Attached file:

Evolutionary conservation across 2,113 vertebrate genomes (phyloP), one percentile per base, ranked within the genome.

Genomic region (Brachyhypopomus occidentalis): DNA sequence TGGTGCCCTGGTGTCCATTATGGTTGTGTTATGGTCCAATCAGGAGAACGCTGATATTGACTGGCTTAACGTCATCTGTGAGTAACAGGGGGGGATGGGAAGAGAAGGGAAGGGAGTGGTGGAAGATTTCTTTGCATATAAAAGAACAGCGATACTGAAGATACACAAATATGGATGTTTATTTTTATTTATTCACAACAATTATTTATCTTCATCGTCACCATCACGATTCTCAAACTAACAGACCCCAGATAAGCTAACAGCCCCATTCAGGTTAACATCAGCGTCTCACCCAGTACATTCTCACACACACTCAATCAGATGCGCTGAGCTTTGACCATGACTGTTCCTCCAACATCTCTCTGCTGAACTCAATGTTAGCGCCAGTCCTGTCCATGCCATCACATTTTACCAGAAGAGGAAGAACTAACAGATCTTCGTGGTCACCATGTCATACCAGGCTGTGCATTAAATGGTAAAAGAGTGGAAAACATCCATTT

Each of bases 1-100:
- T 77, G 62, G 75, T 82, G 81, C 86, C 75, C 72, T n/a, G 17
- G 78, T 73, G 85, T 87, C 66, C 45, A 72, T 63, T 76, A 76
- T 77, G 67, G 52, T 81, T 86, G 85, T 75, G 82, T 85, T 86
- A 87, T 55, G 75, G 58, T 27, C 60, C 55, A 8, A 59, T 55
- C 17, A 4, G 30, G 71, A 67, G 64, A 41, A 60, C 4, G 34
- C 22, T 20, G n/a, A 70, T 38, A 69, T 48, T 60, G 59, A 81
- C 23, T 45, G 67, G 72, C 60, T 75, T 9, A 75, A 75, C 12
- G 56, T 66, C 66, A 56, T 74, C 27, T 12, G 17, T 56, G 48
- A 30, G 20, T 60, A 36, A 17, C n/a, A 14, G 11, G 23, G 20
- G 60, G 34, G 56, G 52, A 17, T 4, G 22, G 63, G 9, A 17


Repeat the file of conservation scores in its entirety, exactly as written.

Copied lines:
Evolutionary conservation across 2,113 vertebrate genomes (phyloP), one percentile per base, ranked within the genome.

Genomic region (Brachyhypopomus occidentalis): DNA sequence TGGTGCCCTGGTGTCCATTATGGTTGTGTTATGGTCCAATCAGGAGAACGCTGATATTGACTGGCTTAACGTCATCTGTGAGTAACAGGGGGGGATGGGAAGAGAAGGGAAGGGAGTGGTGGAAGATTTCTTTGCATATAAAAGAACAGCGATACTGAAGATACACAAATATGGATGTTTATTTTTATTTATTCACAACAATTATTTATCTTCATCGTCACCATCACGATTCTCAAACTAACAGACCCCAGATAAGCTAACAGCCCCATTCAGGTTAACATCAGCGTCTCACCCAGTACATTCTCACACACACTCAATCAGATGCGCTGAGCTTTGACCATGACTGTTCCTCCAACATCTCTCTGCTGAACTCAATGTTAGCGCCAGTCCTGTCCATGCCATCACATTTTACCAGAAGAGGAAGAACTAACAGATCTTCGTGGTCACCATGTCATACCAGGCTGTGCATTAAATGGTAAAAGAGTGGAAAACATCCATTT

Each of bases 1-100:
- T 77, G 62, G 75, T 82, G 81, C 86, C 75, C 72, T n/a, G 17
- G 78, T 73, G 85, T 87, C 66, C 45, A 72, T 63, T 76, A 76
- T 77, G 67, G 52, T 81, T 86, G 85, T 75, G 82, T 85, T 86
- A 87, T 55, G 75, G 58, T 27, C 60, C 55, A 8, A 59, T 55
- C 17, A 4, G 30, G 71, A 67, G 64, A 41, A 60, C 4, G 34
- C 22, T 20, G n/a, A 70, T 38, A 69, T 48, T 60, G 59, A 81
- C 23, T 45, G 67, G 72, C 60, T 75, T 9, A 75, A 75, C 12
- G 56, T 66, C 66, A 56, T 74, C 27, T 12, G 17, T 56, G 48
- A 30, G 20, T 60, A 36, A 17, C n/a, A 14, G 11, G 23, G 20
- G 60, G 34, G 56, G 52, A 17, T 4, G 22, G 63, G 9, A 17